There is a lot of chaos in the immediate aftermath of a natural disaster. Trucks rush in with bottles of water and emergency supplies. Media pours in for a few days and covers the wreckage. Facebook pages are littered with horrific images of destruction.
Then, many move on to the next big news event. And left behind are the residents who have to pick up the pieces, often with little or no help, especially in those smaller towns and other areas upon which no one shone a spotlight.
The small, unincorporated community of Laplace, La., in St. John the Baptist Parish is one such place.
When Hurricane Isaac struck Louisiana in late August, it was a mere Category 1 storm. Unfortunately, it was in no hurry to leave the area and pounded the southern area of the state with wind and heavy rain, leading to flooding in many areas.
One of the hardest-hit areas was Laplace, though it got little if any attention in the immediate aftermath of the storm. But it caught the attention of the Fuller Center Disaster ReBuilders.
“Our mission is to go into disaster areas when it’s time to begin rebuilding. That time has arrived,” said Bart Tucker, now the president of the Disaster ReBuilders.
And the Disaster ReBuilders’ focus will be on Laplace.
“We’re always trying to find the area with the greatest need and the greatest number of people who can’t get back into their homes unless we or some like-minded organization assists them,” Tucker said. “Trying to identify the area with the difference between the help available and the greatest need frequently takes us to a smaller town like in this place, Laplace, Louisiana.”
HUNDREDS OF FAMILIES WILL NEED EXTRA HELP
Leading the effort in Laplace will be new Disaster ReBuilders Executive Director Paul Alford. The ReBuilders didn’t have to go far to find him. He teaches a Sunday school class with Tamara Danel, acting director of the Ginger Ford Northshore Fuller Center for Housing.
Alford describes St. John the Baptist Parish as an area rich in Louisiana tradition with many skilled workers employed by oil refineries and chemical plants, along with those who work in nearby New Orleans just to the east of the city. Unfortunately, the parish and particularly Laplace were uniquely situated to take some of the worst flooding from Isaac.
“This parish received zero flooding from Hurricane Katrina and Hurricane Rita,” Alford said. “They’re on the southwest side of Lake Ponchartrain, and this particular hurricane as it came toward Louisiana more or less stopped or slowed down and couldn’t decide where it wanted to go. What we wound up with was probably three to five days straight of hurricane-force or gale-force east winds.”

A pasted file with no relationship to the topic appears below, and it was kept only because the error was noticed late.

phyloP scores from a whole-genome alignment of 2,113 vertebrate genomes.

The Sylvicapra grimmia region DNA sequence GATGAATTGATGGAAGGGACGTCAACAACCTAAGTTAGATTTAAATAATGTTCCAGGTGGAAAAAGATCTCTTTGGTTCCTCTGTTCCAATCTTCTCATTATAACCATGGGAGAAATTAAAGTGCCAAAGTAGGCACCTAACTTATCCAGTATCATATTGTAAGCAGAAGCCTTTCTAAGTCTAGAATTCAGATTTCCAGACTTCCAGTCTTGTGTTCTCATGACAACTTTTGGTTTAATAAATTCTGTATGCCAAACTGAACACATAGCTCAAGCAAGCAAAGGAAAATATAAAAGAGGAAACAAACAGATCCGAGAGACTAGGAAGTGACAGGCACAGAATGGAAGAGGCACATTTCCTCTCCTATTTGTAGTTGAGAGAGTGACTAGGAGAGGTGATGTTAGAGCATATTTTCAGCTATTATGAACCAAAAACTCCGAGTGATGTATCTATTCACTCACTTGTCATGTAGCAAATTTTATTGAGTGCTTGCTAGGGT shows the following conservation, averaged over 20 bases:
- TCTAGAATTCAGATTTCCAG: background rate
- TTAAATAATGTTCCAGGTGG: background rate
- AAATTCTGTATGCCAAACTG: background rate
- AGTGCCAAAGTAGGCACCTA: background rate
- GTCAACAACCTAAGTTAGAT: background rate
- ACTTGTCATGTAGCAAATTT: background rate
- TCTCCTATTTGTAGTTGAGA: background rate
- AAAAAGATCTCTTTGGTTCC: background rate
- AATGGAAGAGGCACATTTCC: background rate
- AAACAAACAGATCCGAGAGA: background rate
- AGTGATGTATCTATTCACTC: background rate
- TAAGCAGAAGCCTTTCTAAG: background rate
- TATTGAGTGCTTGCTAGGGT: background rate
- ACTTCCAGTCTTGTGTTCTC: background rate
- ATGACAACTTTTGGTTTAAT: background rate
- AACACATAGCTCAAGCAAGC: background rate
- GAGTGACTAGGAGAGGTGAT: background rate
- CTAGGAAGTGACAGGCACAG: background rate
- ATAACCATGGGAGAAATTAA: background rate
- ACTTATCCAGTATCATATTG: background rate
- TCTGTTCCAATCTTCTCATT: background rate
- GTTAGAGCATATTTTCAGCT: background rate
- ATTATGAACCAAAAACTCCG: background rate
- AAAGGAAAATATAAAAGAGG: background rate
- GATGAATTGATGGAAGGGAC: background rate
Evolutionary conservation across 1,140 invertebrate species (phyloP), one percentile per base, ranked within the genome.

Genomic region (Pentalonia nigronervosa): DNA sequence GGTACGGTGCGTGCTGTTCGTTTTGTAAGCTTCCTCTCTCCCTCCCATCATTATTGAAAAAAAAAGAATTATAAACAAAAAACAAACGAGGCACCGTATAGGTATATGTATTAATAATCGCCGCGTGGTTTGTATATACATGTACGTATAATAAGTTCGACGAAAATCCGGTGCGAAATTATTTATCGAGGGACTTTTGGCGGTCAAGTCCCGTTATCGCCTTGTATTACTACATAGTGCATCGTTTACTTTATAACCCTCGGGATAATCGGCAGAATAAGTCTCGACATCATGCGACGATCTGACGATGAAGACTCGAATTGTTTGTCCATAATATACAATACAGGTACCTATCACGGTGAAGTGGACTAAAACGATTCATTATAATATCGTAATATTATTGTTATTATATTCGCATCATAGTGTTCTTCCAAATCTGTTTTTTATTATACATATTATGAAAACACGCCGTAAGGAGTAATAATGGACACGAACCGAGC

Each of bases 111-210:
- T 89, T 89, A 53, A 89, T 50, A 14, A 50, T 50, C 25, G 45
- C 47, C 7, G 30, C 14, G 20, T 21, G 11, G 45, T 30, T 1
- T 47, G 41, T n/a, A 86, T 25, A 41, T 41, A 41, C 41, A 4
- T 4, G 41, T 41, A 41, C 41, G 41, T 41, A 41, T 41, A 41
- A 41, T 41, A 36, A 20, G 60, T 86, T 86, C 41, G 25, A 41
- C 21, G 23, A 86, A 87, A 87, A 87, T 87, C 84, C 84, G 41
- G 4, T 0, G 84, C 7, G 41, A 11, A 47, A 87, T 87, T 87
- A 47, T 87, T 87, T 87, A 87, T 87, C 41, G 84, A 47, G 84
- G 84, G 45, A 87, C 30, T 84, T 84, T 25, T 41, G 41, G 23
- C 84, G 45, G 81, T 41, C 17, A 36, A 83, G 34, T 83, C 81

And that spelled disaster for St. John the Baptist Parish.
“What happens when we get that is it pumps water into Lake Borgne, Lake Pontchartrain and Lake Maurepas. And then you’ve got all these swollen rivers flowing into the lakes, as well. The water pushed into an area of Laplace, a place that’s been on the list of places that have requested a levee for 20 years but was never built. The water came up quickly but, fortunately, not very deep. I don’t think there was any loss of life.”
But an estimated 6,000 to 7,000 homes suffered flood damage, some as much as 3 to 5 feet. The farther south from Lake Pontchartrain, the less flooding homes received. And between FEMA grants, flood insurance and other financial means, many families can handle their own recovery. But not all.
“The more well-to-do neighborhoods either had flood insurance, or their owners had the wherewithal to rip out the insulation and drywall and repair their damages and are back in them,” Alford said. “We won’t have any work in the nicer, higher-dollar subdivisions of maybe 3,000-square-foot homes. But when you get into the neighborhoods that are 20 and 30 years old, filled with homes that might be 1,000 or 2,000 square feet, low- to middle-income families, every home was inundated with water.
“There are probably 300 to 500 homes where the people don’t have any way of pulling the pieces together,” he added. “So, we’re working with case management to prioritize those with the most need. We hope to get cases in the immediate future, and we’ll be able to get started.”
THE RIGHT PARTNER AND LEADER
Tucker, who is in Massachusetts facing a storm of his own as Hurricane Sandy threatens to collide with a winter system in the Northeast to create what is being called “Frankenstorm,” said that the Disaster ReBuilders’ efforts in Laplace are unique compared to previous rebuilding efforts because they are teaming up with Danel’s Ginger Ford Northshore Fuller Center.
“This allows us to get up and running much faster than normal because they have an organization in place that we can take advantage of,” Tucker said. “It’ll be a real plus to get us moving faster.”
He said that with Ginger Ford Northshore’s partnership, they are ready to get started and are looking for volunteers and donations. He added that Alford is well-qualified to get the most out of support that comes the way of Disaster ReBuilders.
“About half of our board members have already been to Laplace and met Paul, and I’m getting glowing reports about him as an individual and a professional,” Tucker said. “I’m very confident that we’ve found the right guy to lead our mission down there.”